The article found here resonated with me and made me reflect about how we conduct our faculty/district meetings. Time is precious and as administrators it is important to utilize that time wisely. As I read the article I started thinking about how we typically structure faculty meetings. Most of the time there is a laundry list of items that we go over to make sure staff members are “in the know.” Most of those items can be shared through an email. The idea of using the flipped classroom model for faculty meetings does interest me. I have tried it a few time this year by utilizing programs such as voicethread and other measures. I hope to try and model this more at the district level so principals will try it in their buildings. A goal for any faculty meeting/professional development session should be rich discussion with staff members about important topics/vision/goals.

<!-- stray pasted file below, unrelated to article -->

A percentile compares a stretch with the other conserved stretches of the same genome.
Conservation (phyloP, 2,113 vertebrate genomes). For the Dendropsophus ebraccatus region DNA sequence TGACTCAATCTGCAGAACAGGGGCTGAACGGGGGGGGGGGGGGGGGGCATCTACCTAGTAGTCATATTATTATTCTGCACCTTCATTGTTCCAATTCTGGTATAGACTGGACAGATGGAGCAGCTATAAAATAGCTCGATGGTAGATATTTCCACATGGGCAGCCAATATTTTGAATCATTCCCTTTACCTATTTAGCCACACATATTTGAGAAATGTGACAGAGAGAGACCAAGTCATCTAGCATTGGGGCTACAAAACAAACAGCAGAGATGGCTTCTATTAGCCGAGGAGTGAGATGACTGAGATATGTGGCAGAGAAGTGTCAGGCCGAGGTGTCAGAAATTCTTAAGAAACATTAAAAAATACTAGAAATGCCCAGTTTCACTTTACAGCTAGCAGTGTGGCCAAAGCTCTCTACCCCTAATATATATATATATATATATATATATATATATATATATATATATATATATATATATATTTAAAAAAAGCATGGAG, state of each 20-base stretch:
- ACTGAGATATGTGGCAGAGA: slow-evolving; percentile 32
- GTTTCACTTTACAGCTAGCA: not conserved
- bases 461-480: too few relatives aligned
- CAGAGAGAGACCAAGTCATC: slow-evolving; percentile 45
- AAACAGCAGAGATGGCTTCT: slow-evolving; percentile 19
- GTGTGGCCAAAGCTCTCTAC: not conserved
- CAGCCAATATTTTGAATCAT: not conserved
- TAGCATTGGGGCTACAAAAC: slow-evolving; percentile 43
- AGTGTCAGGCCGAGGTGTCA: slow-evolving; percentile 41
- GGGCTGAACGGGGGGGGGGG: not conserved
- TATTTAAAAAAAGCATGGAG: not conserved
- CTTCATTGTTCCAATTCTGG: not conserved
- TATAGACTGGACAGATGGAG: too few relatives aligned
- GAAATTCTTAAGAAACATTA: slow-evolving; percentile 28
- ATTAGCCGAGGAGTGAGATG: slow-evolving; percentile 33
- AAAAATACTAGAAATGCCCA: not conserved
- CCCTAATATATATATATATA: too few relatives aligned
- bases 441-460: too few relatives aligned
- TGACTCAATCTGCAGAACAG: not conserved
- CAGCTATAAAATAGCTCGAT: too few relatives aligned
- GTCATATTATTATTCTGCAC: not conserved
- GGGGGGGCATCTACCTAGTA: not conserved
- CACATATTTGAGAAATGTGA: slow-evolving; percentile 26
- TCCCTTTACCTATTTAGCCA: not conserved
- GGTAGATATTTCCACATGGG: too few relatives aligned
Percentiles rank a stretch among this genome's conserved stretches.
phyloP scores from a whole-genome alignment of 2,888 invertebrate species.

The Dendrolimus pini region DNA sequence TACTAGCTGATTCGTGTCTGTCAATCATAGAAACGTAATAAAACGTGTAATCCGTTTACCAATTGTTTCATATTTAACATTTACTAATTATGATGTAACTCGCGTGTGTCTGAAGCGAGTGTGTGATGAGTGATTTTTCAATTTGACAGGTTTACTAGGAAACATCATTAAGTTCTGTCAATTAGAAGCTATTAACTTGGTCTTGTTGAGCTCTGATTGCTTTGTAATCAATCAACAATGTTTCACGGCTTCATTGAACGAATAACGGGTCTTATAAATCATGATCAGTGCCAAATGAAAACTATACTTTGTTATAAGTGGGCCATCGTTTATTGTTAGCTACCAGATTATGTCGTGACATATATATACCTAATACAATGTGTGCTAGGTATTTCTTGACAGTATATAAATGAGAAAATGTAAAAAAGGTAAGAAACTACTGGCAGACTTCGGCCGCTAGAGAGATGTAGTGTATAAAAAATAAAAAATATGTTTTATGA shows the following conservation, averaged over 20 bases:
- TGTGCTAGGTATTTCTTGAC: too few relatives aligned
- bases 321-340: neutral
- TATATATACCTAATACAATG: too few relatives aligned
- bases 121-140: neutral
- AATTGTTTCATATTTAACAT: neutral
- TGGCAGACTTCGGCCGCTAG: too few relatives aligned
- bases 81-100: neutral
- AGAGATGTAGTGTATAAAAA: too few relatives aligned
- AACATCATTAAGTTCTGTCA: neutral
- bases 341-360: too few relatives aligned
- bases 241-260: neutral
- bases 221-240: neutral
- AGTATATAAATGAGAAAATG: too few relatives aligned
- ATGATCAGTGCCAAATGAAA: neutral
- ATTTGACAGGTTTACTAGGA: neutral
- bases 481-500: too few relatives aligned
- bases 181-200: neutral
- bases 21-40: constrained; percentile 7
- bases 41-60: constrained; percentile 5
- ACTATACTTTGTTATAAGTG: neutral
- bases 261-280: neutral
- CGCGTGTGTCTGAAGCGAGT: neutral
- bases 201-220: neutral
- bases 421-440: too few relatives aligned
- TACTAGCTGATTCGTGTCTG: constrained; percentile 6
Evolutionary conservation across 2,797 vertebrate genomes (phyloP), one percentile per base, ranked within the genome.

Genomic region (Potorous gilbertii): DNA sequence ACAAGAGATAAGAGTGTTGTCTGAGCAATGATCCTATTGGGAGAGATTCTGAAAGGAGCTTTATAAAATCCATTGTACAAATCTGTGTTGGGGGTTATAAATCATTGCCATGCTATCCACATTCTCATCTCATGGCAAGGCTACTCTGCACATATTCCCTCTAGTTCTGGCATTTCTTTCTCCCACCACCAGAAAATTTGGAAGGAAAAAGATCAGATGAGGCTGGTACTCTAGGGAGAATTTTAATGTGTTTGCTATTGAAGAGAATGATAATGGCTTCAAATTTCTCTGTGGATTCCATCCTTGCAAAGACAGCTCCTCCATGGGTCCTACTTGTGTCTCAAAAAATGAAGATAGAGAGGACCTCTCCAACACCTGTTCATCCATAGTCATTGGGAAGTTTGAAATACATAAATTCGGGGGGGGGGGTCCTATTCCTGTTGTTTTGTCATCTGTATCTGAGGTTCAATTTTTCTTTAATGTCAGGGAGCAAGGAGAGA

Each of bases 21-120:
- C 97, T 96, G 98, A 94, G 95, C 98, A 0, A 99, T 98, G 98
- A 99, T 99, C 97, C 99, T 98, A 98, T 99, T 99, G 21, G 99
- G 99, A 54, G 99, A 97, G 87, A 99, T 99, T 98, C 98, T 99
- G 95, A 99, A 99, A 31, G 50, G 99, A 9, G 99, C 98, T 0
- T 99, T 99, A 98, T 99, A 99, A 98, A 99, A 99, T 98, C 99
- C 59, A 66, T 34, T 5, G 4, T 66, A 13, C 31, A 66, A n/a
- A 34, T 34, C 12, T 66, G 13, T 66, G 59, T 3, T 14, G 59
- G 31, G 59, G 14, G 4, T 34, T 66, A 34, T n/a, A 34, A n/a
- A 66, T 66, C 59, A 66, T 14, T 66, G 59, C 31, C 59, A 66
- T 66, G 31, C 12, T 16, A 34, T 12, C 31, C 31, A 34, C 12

Every time we talk about professional development, teachers always mention that the best PD occurs when they get to meet and discuss important topics together. In a short faculty meeting you could have some rich conversations about RTI, data teams, subgroup gaps, literacy strategies, etc.
Here are some sample questions you could send out to teachers prior to a faculty meeting about RTI.
1. Why do we have RTI?
2. What is Tier I, II, and III?
3. How does it work in my building? How are students identified? What is my role in this process?
4. What is the difference in Tier II students and students that receive additional instruction scheduled during your 30 minute intervention time?
5. What is working? What is not working? How can we make it better?
Then when you have a faculty meeting, divide your staff into groups and facilitate discussion regarding the questions above. After ample discussion time you can bring the groups back together to develop a consensus for the school and share that in document form with the staff.
“Anyone can steer the ship, but it takes a leader to chart the course.” John Maxwell